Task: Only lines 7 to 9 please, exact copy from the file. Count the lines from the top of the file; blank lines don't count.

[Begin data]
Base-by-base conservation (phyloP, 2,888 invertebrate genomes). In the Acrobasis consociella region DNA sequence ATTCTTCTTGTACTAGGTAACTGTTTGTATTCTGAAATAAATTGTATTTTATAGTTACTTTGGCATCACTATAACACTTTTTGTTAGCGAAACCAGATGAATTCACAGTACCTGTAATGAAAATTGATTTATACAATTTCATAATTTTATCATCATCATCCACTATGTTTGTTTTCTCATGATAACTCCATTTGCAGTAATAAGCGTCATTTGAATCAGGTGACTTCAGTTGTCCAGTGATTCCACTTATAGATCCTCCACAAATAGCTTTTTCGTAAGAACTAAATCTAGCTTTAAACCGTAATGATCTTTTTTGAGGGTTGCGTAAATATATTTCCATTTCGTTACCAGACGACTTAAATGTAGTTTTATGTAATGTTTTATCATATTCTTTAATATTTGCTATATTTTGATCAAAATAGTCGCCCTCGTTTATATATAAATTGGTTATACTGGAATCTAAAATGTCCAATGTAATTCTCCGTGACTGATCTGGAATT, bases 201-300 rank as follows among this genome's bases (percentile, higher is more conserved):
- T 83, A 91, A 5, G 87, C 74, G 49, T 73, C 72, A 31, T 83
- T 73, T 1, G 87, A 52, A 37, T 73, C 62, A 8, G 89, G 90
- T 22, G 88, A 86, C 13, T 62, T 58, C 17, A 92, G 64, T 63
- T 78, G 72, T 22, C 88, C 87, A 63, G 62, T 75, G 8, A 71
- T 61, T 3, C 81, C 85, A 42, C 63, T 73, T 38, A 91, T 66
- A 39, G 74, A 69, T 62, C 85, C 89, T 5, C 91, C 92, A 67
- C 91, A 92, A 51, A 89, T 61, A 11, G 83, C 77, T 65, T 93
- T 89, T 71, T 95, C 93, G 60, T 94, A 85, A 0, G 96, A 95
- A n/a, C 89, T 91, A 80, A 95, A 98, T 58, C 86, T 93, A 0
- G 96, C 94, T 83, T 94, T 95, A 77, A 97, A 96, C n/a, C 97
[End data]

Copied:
- A 39, G 74, A 69, T 62, C 85, C 89, T 5, C 91, C 92, A 67
- C 91, A 92, A 51, A 89, T 61, A 11, G 83, C 77, T 65, T 93
- T 89, T 71, T 95, C 93, G 60, T 94, A 85, A 0, G 96, A 95